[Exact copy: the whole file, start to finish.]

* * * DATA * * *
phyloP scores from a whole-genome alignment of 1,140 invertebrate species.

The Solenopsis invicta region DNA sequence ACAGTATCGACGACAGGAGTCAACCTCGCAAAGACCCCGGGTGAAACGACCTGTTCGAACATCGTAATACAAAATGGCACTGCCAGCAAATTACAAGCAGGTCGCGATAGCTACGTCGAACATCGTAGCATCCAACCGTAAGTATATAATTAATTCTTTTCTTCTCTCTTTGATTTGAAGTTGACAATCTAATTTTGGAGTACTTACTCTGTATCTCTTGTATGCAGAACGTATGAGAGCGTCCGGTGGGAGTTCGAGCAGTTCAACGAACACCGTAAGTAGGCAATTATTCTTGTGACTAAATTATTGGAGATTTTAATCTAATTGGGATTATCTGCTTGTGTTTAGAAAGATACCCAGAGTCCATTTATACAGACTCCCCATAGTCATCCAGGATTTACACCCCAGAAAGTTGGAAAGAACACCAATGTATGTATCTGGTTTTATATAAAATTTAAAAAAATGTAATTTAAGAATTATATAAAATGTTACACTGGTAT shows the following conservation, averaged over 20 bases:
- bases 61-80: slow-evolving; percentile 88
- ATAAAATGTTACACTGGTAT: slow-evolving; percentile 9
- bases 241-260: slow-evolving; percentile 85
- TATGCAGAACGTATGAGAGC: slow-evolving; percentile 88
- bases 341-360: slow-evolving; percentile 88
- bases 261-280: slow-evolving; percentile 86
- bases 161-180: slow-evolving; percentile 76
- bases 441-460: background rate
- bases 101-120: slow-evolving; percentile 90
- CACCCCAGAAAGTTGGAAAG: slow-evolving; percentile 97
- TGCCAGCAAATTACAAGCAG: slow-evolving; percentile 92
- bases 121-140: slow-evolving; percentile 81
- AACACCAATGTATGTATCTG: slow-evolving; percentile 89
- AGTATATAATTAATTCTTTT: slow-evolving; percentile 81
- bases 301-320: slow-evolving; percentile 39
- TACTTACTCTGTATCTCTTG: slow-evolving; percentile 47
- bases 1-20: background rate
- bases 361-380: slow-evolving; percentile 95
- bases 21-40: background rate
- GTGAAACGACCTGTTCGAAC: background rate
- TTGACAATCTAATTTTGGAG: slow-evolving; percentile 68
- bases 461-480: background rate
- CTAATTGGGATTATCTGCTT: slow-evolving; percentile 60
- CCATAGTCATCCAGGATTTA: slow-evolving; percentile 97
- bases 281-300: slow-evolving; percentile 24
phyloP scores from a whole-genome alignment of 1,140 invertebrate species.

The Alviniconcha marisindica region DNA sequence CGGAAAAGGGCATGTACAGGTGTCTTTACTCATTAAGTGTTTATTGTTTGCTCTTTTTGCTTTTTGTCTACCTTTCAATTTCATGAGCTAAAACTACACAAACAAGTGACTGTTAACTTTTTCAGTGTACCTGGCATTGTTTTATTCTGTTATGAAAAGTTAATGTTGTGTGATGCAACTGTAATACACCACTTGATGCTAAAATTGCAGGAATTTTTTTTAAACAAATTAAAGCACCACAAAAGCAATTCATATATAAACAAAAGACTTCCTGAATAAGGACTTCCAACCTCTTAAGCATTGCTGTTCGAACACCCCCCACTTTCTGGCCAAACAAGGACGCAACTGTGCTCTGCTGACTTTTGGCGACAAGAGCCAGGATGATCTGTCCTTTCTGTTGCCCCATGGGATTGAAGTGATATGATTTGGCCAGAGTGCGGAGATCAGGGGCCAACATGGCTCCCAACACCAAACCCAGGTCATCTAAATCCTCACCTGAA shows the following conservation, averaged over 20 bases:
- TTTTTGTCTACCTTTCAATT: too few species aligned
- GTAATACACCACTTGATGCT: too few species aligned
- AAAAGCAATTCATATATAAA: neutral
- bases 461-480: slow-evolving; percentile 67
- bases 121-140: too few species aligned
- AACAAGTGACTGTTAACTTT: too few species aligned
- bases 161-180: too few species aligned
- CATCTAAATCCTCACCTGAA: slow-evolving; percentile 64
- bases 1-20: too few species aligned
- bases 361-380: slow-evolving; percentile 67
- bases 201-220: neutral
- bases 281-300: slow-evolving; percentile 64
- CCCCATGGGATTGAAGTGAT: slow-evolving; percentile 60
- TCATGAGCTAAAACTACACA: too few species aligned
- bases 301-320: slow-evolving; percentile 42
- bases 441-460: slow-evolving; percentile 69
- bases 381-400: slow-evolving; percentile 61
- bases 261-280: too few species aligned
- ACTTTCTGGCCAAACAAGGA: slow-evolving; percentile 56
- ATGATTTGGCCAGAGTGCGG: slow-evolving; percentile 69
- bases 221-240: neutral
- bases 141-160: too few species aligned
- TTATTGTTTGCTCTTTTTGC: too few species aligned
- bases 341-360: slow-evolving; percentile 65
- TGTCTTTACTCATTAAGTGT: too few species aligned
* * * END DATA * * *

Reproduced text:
phyloP scores from a whole-genome alignment of 1,140 invertebrate species.

The Solenopsis invicta region DNA sequence ACAGTATCGACGACAGGAGTCAACCTCGCAAAGACCCCGGGTGAAACGACCTGTTCGAACATCGTAATACAAAATGGCACTGCCAGCAAATTACAAGCAGGTCGCGATAGCTACGTCGAACATCGTAGCATCCAACCGTAAGTATATAATTAATTCTTTTCTTCTCTCTTTGATTTGAAGTTGACAATCTAATTTTGGAGTACTTACTCTGTATCTCTTGTATGCAGAACGTATGAGAGCGTCCGGTGGGAGTTCGAGCAGTTCAACGAACACCGTAAGTAGGCAATTATTCTTGTGACTAAATTATTGGAGATTTTAATCTAATTGGGATTATCTGCTTGTGTTTAGAAAGATACCCAGAGTCCATTTATACAGACTCCCCATAGTCATCCAGGATTTACACCCCAGAAAGTTGGAAAGAACACCAATGTATGTATCTGGTTTTATATAAAATTTAAAAAAATGTAATTTAAGAATTATATAAAATGTTACACTGGTAT shows the following conservation, averaged over 20 bases:
- bases 61-80: slow-evolving; percentile 88
- ATAAAATGTTACACTGGTAT: slow-evolving; percentile 9
- bases 241-260: slow-evolving; percentile 85
- TATGCAGAACGTATGAGAGC: slow-evolving; percentile 88
- bases 341-360: slow-evolving; percentile 88
- bases 261-280: slow-evolving; percentile 86
- bases 161-180: slow-evolving; percentile 76
- bases 441-460: background rate
- bases 101-120: slow-evolving; percentile 90
- CACCCCAGAAAGTTGGAAAG: slow-evolving; percentile 97
- TGCCAGCAAATTACAAGCAG: slow-evolving; percentile 92
- bases 121-140: slow-evolving; percentile 81
- AACACCAATGTATGTATCTG: slow-evolving; percentile 89
- AGTATATAATTAATTCTTTT: slow-evolving; percentile 81
- bases 301-320: slow-evolving; percentile 39
- TACTTACTCTGTATCTCTTG: slow-evolving; percentile 47
- bases 1-20: background rate
- bases 361-380: slow-evolving; percentile 95
- bases 21-40: background rate
- GTGAAACGACCTGTTCGAAC: background rate
- TTGACAATCTAATTTTGGAG: slow-evolving; percentile 68
- bases 461-480: background rate
- CTAATTGGGATTATCTGCTT: slow-evolving; percentile 60
- CCATAGTCATCCAGGATTTA: slow-evolving; percentile 97
- bases 281-300: slow-evolving; percentile 24
phyloP scores from a whole-genome alignment of 1,140 invertebrate species.

The Alviniconcha marisindica region DNA sequence CGGAAAAGGGCATGTACAGGTGTCTTTACTCATTAAGTGTTTATTGTTTGCTCTTTTTGCTTTTTGTCTACCTTTCAATTTCATGAGCTAAAACTACACAAACAAGTGACTGTTAACTTTTTCAGTGTACCTGGCATTGTTTTATTCTGTTATGAAAAGTTAATGTTGTGTGATGCAACTGTAATACACCACTTGATGCTAAAATTGCAGGAATTTTTTTTAAACAAATTAAAGCACCACAAAAGCAATTCATATATAAACAAAAGACTTCCTGAATAAGGACTTCCAACCTCTTAAGCATTGCTGTTCGAACACCCCCCACTTTCTGGCCAAACAAGGACGCAACTGTGCTCTGCTGACTTTTGGCGACAAGAGCCAGGATGATCTGTCCTTTCTGTTGCCCCATGGGATTGAAGTGATATGATTTGGCCAGAGTGCGGAGATCAGGGGCCAACATGGCTCCCAACACCAAACCCAGGTCATCTAAATCCTCACCTGAA shows the following conservation, averaged over 20 bases:
- TTTTTGTCTACCTTTCAATT: too few species aligned
- GTAATACACCACTTGATGCT: too few species aligned
- AAAAGCAATTCATATATAAA: neutral
- bases 461-480: slow-evolving; percentile 67
- bases 121-140: too few species aligned
- AACAAGTGACTGTTAACTTT: too few species aligned
- bases 161-180: too few species aligned
- CATCTAAATCCTCACCTGAA: slow-evolving; percentile 64
- bases 1-20: too few species aligned
- bases 361-380: slow-evolving; percentile 67
- bases 201-220: neutral
- bases 281-300: slow-evolving; percentile 64
- CCCCATGGGATTGAAGTGAT: slow-evolving; percentile 60
- TCATGAGCTAAAACTACACA: too few species aligned
- bases 301-320: slow-evolving; percentile 42
- bases 441-460: slow-evolving; percentile 69
- bases 381-400: slow-evolving; percentile 61
- bases 261-280: too few species aligned
- ACTTTCTGGCCAAACAAGGA: slow-evolving; percentile 56
- ATGATTTGGCCAGAGTGCGG: slow-evolving; percentile 69
- bases 221-240: neutral
- bases 141-160: too few species aligned
- TTATTGTTTGCTCTTTTTGC: too few species aligned
- bases 341-360: slow-evolving; percentile 65
- TGTCTTTACTCATTAAGTGT: too few species aligned